As discussed before, some people believe Israel can and should attack Iran to prevent its acquisition of nuclear weapons.  However, proponents rarely deal with the operational realities of such a strike.  The Israeli Air Force is brilliant, but not magic.  They can do no more than token damage to the Iranian nuclear program for several reasons:

A raid would push Israeli planes to their farthest range, leaving very little time to deliver weapons.  There would be no margin for winds, equipment variation, weather or other unforseeable variables.  Here is an article that discusses range in detail.

The route to Iran has to cross either Turkish or Iraqi airspace.  Also Syria or Jordan, but they don't matter.  The Turks have the means to see the Israelis coming, so use of their airspace would have to blessed ahead of time.  In addition, Turkey is a NATO country.  A violation of their airspace by the Israelis would theoretically put them at war with all the other NATO countries.  Not a happy option for anyone. 

Crossing Iraq is even more problematic.  Iraqi airspace is controlled by the US Air Force.  The Israelis can't sneak through unnoticed, and it would be political suicide for the Americans to allow it.   They can't even pretend not to notice.  A 100+ plane strike force passing twice through USAF defenses suggests that anyone can penetrate US controlled airspace any time they want.

Word surfaced today that Saudi Arabia might allow an Israeli overflight.  I don't know if I buy it.  Even if true, it doesn't do the Israelis much good unless the Saudis allow them to land and refuel.  The Saudi route is well out of the way and at least some Israeli planes wouldn't be able to reach their targets.  Also, the Saudis are a conservative bunch unlikely to take such a spectacular political gamble.

But, let's assume the IAF somehow gets to Iranian airspace and have to cross hundreds of miles to reach their targets.  All the time subject to Iranian air defense measures.  These defenses would be concentrated around the targets the Israelis want to hit.  Significant losses at this stage would jeopardize the effectiveness of the mission. Wrecked Israeli planes on Iranian TV would be bad.  Dead Israeli pilots on Iranian TV would be worse.  But worst of all would be Ahmadinejad on TV sitting beside a captured Israeli.  There are enormous political downsides for Israeli politicians.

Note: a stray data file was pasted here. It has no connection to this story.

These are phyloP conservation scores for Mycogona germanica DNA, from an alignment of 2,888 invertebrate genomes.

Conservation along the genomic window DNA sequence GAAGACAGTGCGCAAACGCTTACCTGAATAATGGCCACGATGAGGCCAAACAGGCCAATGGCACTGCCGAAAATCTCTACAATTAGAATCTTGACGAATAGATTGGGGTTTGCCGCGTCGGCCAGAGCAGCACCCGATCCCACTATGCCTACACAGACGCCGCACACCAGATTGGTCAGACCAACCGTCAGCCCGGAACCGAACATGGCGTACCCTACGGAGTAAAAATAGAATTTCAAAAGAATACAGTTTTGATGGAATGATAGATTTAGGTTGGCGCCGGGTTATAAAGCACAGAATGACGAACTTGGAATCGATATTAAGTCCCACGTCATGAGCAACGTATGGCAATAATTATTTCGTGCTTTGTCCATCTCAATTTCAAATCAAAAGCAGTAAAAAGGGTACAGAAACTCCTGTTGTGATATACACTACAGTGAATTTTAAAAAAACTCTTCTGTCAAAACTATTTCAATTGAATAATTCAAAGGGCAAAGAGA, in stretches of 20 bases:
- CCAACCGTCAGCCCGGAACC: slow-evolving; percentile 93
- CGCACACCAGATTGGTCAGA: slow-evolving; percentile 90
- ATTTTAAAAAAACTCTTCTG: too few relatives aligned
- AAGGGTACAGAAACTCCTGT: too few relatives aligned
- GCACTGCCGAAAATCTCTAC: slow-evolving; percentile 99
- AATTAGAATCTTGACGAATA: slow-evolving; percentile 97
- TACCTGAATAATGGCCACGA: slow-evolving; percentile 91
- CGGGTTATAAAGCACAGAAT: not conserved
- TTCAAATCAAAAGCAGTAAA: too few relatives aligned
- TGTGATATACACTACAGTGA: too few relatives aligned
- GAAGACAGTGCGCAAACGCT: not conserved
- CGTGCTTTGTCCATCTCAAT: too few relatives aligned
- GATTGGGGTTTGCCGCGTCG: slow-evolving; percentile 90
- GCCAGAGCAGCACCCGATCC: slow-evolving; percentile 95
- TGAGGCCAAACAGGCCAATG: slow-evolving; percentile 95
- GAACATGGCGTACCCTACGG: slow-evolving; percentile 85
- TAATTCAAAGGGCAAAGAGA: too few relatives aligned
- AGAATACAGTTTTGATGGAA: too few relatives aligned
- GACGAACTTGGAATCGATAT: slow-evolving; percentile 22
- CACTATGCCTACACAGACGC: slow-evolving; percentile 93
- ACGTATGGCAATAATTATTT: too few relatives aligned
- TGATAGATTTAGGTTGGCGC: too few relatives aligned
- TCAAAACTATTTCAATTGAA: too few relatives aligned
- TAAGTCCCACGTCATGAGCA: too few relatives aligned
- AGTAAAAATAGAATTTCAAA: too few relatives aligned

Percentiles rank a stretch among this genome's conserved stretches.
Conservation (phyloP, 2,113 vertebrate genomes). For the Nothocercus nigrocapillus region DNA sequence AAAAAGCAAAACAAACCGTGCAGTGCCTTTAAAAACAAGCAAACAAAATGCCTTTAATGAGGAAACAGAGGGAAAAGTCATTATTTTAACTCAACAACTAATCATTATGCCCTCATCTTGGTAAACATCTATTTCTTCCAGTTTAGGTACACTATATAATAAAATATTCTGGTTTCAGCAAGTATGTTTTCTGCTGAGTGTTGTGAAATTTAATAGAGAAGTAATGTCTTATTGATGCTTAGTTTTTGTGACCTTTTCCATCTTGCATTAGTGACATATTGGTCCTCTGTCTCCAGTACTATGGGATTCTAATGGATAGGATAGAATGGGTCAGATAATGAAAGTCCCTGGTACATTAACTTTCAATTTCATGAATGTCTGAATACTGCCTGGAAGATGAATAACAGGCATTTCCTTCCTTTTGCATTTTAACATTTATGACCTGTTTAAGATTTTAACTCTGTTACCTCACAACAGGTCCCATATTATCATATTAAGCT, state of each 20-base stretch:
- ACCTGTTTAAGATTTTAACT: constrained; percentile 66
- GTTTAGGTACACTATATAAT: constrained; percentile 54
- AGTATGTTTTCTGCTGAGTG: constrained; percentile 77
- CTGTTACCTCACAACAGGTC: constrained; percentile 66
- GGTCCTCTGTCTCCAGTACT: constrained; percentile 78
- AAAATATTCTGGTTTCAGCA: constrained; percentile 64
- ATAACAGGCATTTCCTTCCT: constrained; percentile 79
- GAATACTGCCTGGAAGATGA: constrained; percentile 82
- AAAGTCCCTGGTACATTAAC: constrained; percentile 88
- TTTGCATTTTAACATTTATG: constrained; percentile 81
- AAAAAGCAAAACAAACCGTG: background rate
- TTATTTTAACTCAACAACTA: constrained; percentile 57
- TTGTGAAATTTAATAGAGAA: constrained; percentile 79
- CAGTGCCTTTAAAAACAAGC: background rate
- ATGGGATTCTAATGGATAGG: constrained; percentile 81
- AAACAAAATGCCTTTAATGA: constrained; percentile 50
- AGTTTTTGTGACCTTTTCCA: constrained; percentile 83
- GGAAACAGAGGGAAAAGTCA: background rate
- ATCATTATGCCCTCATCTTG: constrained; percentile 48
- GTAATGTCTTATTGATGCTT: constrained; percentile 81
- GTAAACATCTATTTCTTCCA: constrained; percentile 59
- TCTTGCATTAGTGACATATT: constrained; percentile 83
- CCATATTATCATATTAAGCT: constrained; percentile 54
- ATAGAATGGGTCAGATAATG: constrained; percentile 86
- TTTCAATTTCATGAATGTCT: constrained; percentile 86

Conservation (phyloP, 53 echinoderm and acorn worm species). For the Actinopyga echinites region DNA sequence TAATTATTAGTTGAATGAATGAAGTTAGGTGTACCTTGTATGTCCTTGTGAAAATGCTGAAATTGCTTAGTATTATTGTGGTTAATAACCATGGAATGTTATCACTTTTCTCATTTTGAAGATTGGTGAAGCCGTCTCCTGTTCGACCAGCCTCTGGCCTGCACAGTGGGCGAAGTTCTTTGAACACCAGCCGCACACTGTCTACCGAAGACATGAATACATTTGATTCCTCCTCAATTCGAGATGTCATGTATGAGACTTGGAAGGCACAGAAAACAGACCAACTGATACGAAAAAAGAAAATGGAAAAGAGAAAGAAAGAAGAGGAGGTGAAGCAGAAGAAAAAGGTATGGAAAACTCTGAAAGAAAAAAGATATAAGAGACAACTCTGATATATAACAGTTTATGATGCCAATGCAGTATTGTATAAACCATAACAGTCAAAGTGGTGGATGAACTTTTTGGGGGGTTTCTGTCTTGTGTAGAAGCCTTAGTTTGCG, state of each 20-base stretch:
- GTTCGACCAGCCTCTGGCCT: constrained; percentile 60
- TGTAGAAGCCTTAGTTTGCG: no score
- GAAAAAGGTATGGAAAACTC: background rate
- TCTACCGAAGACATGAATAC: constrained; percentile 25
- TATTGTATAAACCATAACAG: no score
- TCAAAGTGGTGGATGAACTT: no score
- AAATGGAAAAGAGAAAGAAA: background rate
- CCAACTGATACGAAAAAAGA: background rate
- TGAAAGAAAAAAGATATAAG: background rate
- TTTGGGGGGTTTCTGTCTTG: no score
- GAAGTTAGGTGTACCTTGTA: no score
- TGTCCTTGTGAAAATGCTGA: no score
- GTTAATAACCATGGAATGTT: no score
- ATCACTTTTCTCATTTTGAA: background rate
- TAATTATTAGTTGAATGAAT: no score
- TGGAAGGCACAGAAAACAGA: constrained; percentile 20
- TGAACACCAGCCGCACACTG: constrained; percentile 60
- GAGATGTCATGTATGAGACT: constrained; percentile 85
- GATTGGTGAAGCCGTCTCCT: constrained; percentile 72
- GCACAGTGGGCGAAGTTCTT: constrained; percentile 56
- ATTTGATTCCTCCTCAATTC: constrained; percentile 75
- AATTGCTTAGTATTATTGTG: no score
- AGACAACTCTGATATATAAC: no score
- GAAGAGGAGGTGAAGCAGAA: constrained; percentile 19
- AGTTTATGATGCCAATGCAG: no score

For the sake of argument, however, let's continue with our assumptions and say that the Israelis evade or neutralize Iranian air defenses.  Due to the size of the IAF and the range of their equipment, they would not be able to deliver an overwhelming amount of ordinance.  They could probably destroy the Bushir reactor and other targets.  But the most important sites, like Natanz are underground and would require multiple sequenced precision hits from bunker buster bombs.  And even then the damage might not be catastrophic. 

There are various estimates floating around the web of the total damage the Israelis could inflict.  They vary between no delay at all to the Iranian program up to a five year disruption.  The consensus is a 2 year delay would be the best case.  With conventional weapons, they can do no more. 

If they want to deliver a knock-out blow to the Iranian nuclear program, there is only one option, nuclear weapons.  By using a combination of ballistic and cruise missiles, they could completely destroy the Iranian facilities.  The cruise missiles could be launched by submarines in the Arabian Sea and the ballistic missiles go too high to violate anyone's airspace.  As well, these delivery vehicles are almost impossible to defend against.  So nukes would solve all the Israeli operational issues. Obviously, the use of nuclear weapons would  create significant political problems internally and with their allies.

One thing we learned from the Cold War is that people with nuclear weapons get really serious and really rational really fast. If the Iranians did obtain a weapon, the last thing they'd do is use it against Israel because the result would be annihilation.  As soon as the Iranians had a second-strike capability, the prospect of a nuclear war between the two countries would vanish.  Nuclear weapons are only good for one thing, keeping someone else from nuking you.  They can't be used against non-nuclear states for fear of world reaction.  They can't be used against nuclear states with a second strike capability because the result will be a black heap of rubble where your capital city used to be.  What if you attack and some or all of your weapons don't work?  Its just too risky.

But really, its hard to argue with Iran's ambitions.  Given what they've been through and the threats from Jerusalem and Washington over the last 8 years, they'd be fools not to proceed.  And Iran doesn't actually need a warehouse full of completed weapons.  It needs the capability and resources to assemble and deliver several bomb in a short period of time.   If we can live with a nuclear Pakistan, then we can live with a nuclear Iran.